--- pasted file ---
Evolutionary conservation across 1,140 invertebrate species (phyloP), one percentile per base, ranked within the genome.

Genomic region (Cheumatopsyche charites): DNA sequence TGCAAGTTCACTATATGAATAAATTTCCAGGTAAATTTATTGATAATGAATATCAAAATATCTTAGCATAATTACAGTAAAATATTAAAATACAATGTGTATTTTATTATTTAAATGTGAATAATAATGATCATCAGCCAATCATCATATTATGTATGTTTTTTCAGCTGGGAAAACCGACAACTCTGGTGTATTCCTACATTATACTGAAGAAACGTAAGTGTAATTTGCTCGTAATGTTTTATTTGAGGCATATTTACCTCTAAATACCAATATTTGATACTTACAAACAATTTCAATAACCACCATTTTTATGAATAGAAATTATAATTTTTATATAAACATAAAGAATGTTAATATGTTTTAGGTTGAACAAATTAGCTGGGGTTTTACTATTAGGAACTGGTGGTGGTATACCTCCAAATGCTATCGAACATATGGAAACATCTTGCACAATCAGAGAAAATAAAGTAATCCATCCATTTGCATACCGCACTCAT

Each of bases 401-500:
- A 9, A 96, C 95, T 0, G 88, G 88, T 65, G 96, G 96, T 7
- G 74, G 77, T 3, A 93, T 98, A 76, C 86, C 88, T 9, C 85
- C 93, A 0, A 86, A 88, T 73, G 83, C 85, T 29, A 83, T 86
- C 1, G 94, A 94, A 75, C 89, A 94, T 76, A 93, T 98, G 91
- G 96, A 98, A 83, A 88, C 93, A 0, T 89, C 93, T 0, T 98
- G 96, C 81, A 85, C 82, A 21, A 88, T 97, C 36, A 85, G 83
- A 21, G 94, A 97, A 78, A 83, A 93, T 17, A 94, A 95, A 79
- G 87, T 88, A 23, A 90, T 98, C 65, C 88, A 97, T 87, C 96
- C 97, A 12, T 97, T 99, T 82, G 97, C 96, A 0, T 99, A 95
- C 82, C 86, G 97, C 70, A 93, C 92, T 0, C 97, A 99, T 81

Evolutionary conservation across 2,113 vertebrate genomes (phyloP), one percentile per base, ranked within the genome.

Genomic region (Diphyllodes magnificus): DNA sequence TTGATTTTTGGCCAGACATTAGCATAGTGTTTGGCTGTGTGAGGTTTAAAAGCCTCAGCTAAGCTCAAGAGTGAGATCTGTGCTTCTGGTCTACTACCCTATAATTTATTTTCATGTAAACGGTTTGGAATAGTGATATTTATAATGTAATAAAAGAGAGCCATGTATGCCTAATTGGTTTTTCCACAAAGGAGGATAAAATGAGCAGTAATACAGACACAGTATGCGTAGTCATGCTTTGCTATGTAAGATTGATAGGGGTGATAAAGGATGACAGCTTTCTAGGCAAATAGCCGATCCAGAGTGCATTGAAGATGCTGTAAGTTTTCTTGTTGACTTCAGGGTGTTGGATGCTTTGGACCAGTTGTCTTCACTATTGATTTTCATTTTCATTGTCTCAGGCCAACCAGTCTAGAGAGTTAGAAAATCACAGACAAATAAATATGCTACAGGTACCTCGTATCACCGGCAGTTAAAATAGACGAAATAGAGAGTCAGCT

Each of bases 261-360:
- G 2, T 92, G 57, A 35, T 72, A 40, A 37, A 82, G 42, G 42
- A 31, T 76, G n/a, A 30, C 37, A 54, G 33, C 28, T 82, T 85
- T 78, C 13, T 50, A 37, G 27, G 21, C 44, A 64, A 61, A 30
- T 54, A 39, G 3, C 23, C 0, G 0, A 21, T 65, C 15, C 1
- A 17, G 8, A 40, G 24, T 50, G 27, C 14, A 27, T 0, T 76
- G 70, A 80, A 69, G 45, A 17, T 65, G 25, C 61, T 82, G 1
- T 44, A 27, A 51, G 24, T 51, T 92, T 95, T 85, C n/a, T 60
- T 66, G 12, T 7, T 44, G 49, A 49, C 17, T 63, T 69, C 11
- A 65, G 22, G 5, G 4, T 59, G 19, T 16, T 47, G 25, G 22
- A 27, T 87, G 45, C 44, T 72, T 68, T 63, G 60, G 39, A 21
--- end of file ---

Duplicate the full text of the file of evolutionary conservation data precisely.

Evolutionary conservation across 1,140 invertebrate species (phyloP), one percentile per base, ranked within the genome.

Genomic region (Cheumatopsyche charites): DNA sequence TGCAAGTTCACTATATGAATAAATTTCCAGGTAAATTTATTGATAATGAATATCAAAATATCTTAGCATAATTACAGTAAAATATTAAAATACAATGTGTATTTTATTATTTAAATGTGAATAATAATGATCATCAGCCAATCATCATATTATGTATGTTTTTTCAGCTGGGAAAACCGACAACTCTGGTGTATTCCTACATTATACTGAAGAAACGTAAGTGTAATTTGCTCGTAATGTTTTATTTGAGGCATATTTACCTCTAAATACCAATATTTGATACTTACAAACAATTTCAATAACCACCATTTTTATGAATAGAAATTATAATTTTTATATAAACATAAAGAATGTTAATATGTTTTAGGTTGAACAAATTAGCTGGGGTTTTACTATTAGGAACTGGTGGTGGTATACCTCCAAATGCTATCGAACATATGGAAACATCTTGCACAATCAGAGAAAATAAAGTAATCCATCCATTTGCATACCGCACTCAT

Each of bases 401-500:
- A 9, A 96, C 95, T 0, G 88, G 88, T 65, G 96, G 96, T 7
- G 74, G 77, T 3, A 93, T 98, A 76, C 86, C 88, T 9, C 85
- C 93, A 0, A 86, A 88, T 73, G 83, C 85, T 29, A 83, T 86
- C 1, G 94, A 94, A 75, C 89, A 94, T 76, A 93, T 98, G 91
- G 96, A 98, A 83, A 88, C 93, A 0, T 89, C 93, T 0, T 98
- G 96, C 81, A 85, C 82, A 21, A 88, T 97, C 36, A 85, G 83
- A 21, G 94, A 97, A 78, A 83, A 93, T 17, A 94, A 95, A 79
- G 87, T 88, A 23, A 90, T 98, C 65, C 88, A 97, T 87, C 96
- C 97, A 12, T 97, T 99, T 82, G 97, C 96, A 0, T 99, A 95
- C 82, C 86, G 97, C 70, A 93, C 92, T 0, C 97, A 99, T 81

Evolutionary conservation across 2,113 vertebrate genomes (phyloP), one percentile per base, ranked within the genome.

Genomic region (Diphyllodes magnificus): DNA sequence TTGATTTTTGGCCAGACATTAGCATAGTGTTTGGCTGTGTGAGGTTTAAAAGCCTCAGCTAAGCTCAAGAGTGAGATCTGTGCTTCTGGTCTACTACCCTATAATTTATTTTCATGTAAACGGTTTGGAATAGTGATATTTATAATGTAATAAAAGAGAGCCATGTATGCCTAATTGGTTTTTCCACAAAGGAGGATAAAATGAGCAGTAATACAGACACAGTATGCGTAGTCATGCTTTGCTATGTAAGATTGATAGGGGTGATAAAGGATGACAGCTTTCTAGGCAAATAGCCGATCCAGAGTGCATTGAAGATGCTGTAAGTTTTCTTGTTGACTTCAGGGTGTTGGATGCTTTGGACCAGTTGTCTTCACTATTGATTTTCATTTTCATTGTCTCAGGCCAACCAGTCTAGAGAGTTAGAAAATCACAGACAAATAAATATGCTACAGGTACCTCGTATCACCGGCAGTTAAAATAGACGAAATAGAGAGTCAGCT

Each of bases 261-360:
- G 2, T 92, G 57, A 35, T 72, A 40, A 37, A 82, G 42, G 42
- A 31, T 76, G n/a, A 30, C 37, A 54, G 33, C 28, T 82, T 85
- T 78, C 13, T 50, A 37, G 27, G 21, C 44, A 64, A 61, A 30
- T 54, A 39, G 3, C 23, C 0, G 0, A 21, T 65, C 15, C 1
- A 17, G 8, A 40, G 24, T 50, G 27, C 14, A 27, T 0, T 76
- G 70, A 80, A 69, G 45, A 17, T 65, G 25, C 61, T 82, G 1
- T 44, A 27, A 51, G 24, T 51, T 92, T 95, T 85, C n/a, T 60
- T 66, G 12, T 7, T 44, G 49, A 49, C 17, T 63, T 69, C 11
- A 65, G 22, G 5, G 4, T 59, G 19, T 16, T 47, G 25, G 22
- A 27, T 87, G 45, C 44, T 72, T 68, T 63, G 60, G 39, A 21